First Global Chapter of American Association of University Professors
Last spring, a group of faculty members at AUC decided to form an association that would be focused solely on representing faculty interests at the University. This fall, they launched the first chapter outside of the United States of the American Association of University Professors (AAUP), an organization that works to advocate academic freedom and shared governance.
Helen Rizzo, founding president of AUC's AAUP chapter and associate professor of sociology, hopes that the AAUP will enhance communication between the administration, students, staff and faculty members, while working in tandem with other organizations on campus like the University Senate. "We don't want to duplicate what the senate or other bodies do, but we want to be a voice to try to suggest improvements," Rizzo said.
The AAUP, which was established in 1915 by a professor from Johns Hopkins University, has a long-standing tradition of protecting academic freedom and advocating for university professors across the United States. Rizzo and the other faculty members felt that the AAUP, with its extensive history, would be the best option for forming an association that would represent faculty interests at AUC, including those of adjunct faculty and graduate student assistants. Rizzo is "pretty proud" that AUC's AAUP is the only chapter that has been established outside of the United States. She attributes this honor to the fact that AUC is recognized in the United States as an accredited American liberal arts institution.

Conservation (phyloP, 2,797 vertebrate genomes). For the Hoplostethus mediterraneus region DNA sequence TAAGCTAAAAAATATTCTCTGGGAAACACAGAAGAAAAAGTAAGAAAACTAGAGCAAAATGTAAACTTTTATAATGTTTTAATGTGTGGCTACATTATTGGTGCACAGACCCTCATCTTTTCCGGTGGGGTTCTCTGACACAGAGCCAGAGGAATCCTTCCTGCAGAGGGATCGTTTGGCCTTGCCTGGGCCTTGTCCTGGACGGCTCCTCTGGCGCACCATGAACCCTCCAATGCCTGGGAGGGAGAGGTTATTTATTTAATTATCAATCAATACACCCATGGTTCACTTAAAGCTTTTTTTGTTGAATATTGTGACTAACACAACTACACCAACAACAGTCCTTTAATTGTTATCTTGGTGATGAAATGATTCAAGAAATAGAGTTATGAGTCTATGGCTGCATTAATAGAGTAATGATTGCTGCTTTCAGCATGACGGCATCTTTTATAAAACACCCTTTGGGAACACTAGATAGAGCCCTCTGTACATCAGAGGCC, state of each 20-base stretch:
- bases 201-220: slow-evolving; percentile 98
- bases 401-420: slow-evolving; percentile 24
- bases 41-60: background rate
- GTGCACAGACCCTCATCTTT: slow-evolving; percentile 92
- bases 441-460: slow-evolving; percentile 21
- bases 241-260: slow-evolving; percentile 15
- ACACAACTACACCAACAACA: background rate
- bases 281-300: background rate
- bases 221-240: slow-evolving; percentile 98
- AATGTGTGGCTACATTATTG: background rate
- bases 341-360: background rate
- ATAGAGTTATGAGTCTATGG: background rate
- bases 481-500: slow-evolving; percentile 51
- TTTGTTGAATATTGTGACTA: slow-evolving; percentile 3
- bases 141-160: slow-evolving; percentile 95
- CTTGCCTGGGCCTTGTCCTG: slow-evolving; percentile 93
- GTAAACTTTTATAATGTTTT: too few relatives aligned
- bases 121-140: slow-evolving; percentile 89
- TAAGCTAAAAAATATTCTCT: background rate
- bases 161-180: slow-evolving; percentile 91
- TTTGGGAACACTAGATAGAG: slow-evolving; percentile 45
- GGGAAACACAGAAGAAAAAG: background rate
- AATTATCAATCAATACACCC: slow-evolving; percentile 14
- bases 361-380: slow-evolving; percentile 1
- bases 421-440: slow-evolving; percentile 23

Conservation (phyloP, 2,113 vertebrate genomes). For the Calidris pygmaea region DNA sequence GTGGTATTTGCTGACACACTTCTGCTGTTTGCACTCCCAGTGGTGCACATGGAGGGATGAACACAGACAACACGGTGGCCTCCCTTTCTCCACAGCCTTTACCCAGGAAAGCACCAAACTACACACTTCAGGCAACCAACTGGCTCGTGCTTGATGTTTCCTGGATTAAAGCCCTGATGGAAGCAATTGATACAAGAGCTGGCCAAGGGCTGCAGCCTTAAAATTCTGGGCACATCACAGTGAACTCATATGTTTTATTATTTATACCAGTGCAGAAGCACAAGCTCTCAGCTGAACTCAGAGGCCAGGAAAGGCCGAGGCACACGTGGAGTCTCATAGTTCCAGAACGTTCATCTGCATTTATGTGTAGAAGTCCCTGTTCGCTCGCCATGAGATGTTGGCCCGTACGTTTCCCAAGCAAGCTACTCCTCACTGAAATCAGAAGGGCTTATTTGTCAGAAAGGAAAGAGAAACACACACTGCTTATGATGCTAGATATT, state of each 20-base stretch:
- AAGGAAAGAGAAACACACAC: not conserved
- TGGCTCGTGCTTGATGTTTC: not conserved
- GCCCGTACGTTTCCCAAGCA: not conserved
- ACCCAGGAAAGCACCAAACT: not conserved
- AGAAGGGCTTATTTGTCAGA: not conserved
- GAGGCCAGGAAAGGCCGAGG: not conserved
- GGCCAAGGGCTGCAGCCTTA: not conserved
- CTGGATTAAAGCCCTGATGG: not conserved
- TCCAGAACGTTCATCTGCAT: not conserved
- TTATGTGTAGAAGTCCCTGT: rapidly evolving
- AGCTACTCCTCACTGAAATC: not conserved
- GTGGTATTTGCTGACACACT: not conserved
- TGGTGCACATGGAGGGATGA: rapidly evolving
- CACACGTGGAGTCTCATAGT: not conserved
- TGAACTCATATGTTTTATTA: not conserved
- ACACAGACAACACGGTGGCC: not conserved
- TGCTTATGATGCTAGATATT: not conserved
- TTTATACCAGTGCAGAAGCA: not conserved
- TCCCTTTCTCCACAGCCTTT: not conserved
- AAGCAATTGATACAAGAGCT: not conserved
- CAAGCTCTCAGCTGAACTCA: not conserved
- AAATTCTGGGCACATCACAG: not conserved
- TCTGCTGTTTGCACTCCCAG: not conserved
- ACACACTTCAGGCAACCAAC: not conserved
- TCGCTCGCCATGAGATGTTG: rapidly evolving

"I am very pleased that AUC is able to say its faculty members launched the first international chapter of the AAUP," said President Lisa Anderson. "Having an organization like this on campus is a testament to the commitment of our faculty to the University. The more we can have active and engaged members of our community, in particular faculty, the better collective decisions we can make to the benefit of the University as a whole. I, along with the provost and the rest of the senior administration, look forward to working with our AAUP chapter on continuing to advance AUC."
This year, the chapter plans to focus its agenda on drawing more participants and increasing the role of faculty members in decision making processes. "The main issue that we want to tackle this year is transparency and governance," said Rizzo. "The AAUP chapter at AUC would like to work with the administration and the University Senate to ensure that faculty members are aware of major decisions by increasing faculty representation on committees and other institutions."
Rizzo is excited about what AAUP can do for faculty members at AUC. "I hope we can get a majority of faculty members to join and be active and that people see us as an effective body to represent faculty interests," Rizzo said.
The board of the AAUP chapter at AUC, which was elected last spring, includes faculty members from a variety of fields. Adham Ramadan, AAUP’s vice president, is professor and chair of the chemistry department; Hanan Sabea, AAUP’s treasurer, is associate professor of anthropology; and John Salevurakis, AAUP’s secretary, is associate professor of economics.